learning to live and love from a new perspective

Nothing extraordinary

Editor’s Note: I wrote this post a few months ago…  but it didn’t seem finished, so I put it aside.  Remarkably enough, when I opened the file this afternoon, it felt finished!  Enjoy 🙂

A few weeks ago, I went to G’s school for parent conferences. Just a run-of-the-mill sit down with the teacher to touch base about how G is doing socially and academically. A chance for both parent and teacher to ask questions of one another, and fill in missing information. Nothing extraordinary… just one of those mundane, routine meetings that help keep everything running smoothly.

There was nothing extraordinary about the conference… except the fact that I was there at all.

I sat in a small, first-grader sized chair, facing Ms. L. She smiled across the table at me, as she opened the folder containing G’s work. “G’s doing really well in first grade,” she commented, as she began extracting math assessments and writing samples from the folder. She proceeded to show me evidence of G meeting (or exceeding) the academic benchmarks in reading, writing and math. She described G’s behavior in class. G still struggles with certain things (executive function, emotional regulation, social demands). But in class, he is following instructions, managing his emotions, and interacting with his peers. “He’s a joy to teach,” Ms. L. concluded. “He’s always so happy and engaged. And he’s very well-liked by his peers.”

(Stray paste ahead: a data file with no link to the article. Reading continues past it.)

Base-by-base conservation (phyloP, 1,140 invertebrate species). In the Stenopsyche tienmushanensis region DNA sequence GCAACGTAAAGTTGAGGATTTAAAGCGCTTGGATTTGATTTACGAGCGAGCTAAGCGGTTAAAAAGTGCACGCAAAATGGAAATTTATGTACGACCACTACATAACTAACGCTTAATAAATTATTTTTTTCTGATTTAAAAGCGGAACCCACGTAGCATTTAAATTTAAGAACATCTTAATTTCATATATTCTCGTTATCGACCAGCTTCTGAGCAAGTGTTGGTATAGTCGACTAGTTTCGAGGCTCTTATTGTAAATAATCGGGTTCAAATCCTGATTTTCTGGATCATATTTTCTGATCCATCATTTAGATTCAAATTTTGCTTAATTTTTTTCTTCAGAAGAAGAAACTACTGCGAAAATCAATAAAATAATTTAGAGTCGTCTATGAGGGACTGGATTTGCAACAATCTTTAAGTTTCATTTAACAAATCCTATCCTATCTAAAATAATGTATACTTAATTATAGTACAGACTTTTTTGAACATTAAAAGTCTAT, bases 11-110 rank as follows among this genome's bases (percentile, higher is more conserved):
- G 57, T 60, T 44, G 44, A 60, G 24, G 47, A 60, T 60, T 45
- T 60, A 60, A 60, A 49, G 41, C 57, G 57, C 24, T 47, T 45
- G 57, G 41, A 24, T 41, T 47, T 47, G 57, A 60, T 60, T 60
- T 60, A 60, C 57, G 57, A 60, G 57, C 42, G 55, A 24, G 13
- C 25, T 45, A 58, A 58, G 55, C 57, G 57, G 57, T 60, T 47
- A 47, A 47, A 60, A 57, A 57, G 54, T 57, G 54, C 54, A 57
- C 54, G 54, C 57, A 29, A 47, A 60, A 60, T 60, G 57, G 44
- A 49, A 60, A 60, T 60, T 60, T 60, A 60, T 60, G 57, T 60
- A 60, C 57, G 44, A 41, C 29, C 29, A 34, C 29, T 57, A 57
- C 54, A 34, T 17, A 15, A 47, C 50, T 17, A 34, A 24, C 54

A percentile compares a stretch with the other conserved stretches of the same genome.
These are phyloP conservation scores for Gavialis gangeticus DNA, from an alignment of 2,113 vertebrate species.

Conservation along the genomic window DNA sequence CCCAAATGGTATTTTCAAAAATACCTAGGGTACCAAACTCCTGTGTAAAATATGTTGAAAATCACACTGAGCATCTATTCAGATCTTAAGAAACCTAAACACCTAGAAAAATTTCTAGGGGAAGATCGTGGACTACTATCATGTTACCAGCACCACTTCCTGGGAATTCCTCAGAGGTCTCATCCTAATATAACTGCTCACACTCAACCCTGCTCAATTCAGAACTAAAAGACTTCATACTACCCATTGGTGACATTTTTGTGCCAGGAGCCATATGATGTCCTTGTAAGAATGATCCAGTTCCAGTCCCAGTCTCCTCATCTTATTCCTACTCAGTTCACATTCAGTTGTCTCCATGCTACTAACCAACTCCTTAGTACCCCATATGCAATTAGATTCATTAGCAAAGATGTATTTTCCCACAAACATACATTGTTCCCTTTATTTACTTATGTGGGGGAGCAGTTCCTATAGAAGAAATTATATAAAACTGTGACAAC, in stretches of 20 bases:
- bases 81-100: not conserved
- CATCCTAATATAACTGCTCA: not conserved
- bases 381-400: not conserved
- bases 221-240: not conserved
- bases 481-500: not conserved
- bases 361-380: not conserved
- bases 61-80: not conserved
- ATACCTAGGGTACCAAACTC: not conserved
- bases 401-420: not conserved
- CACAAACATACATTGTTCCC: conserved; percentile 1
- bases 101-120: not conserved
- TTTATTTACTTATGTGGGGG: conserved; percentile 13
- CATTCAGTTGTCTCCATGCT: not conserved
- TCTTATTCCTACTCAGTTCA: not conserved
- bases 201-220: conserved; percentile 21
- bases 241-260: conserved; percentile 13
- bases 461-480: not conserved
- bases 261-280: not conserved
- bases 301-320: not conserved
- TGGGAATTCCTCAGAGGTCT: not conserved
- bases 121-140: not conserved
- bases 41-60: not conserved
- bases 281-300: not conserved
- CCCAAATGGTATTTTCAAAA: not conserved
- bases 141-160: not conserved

It was at that moment that I realized how tense I was. I felt a knot in my shoulders (a knot I didn’t even know I was there) begin to release. I dabbed atP1000219 the tears that were beginning to form in my eyes. Ms. L. looked at me questioningly. I said, by way of explanation, “I just never thought G would be here. I never thought this could happen.”

In my mind, I was transported back to another conference, years ago. It was early May, 2011. G had transitioned from Early Intervention into our town’s
integrated preschool on his third birthday several months earlier. David and I were at the preschool for our first parent-teacher conference.

It had been a very emotional year so far.   We had finally acknowledged theP1000476 “red flags” the Early Intervention therapists had pointed out to us. In November, we’d taken G to a specialist and received an autism diagnosis. We’d seen the gap between G’s behavior (the way he interacted with people and objects around him) and a “typical” preschooler grow and grow. We took him out of the community preschool he attended with his sister, and placed him in the integrated preschool where he could get the physical, occupational, and behavioral therapy that were recommended for him.

I knew he was in the right place, and I knew he was getting the best services available. I just didn’t believe it was going to help. G had autism.   All I could see at that time were the challenges. All I could see was a three-year-old who shied away from peers, who required explicit, hand-over-hand instruction, whose language was so delayed that on most days, it felt nearly impossible to communicate with him. As much as I wanted to believe that things would change, that skills would develop, that strategies would be effective…   deep down, I felt hopeless.

But I quickly learned, there was no room for hopeless at the preschool. G’s development was taken incredibly seriously by a team of determined and dedicated professionals. What I lacked in vision, the team made up for in spades. The team collected data on exactly which skills G was lacking. They had a plan for G’s progress. Each step forward, no matter how small, was celebrated. (G did the “beep beep” motions in the Wheels on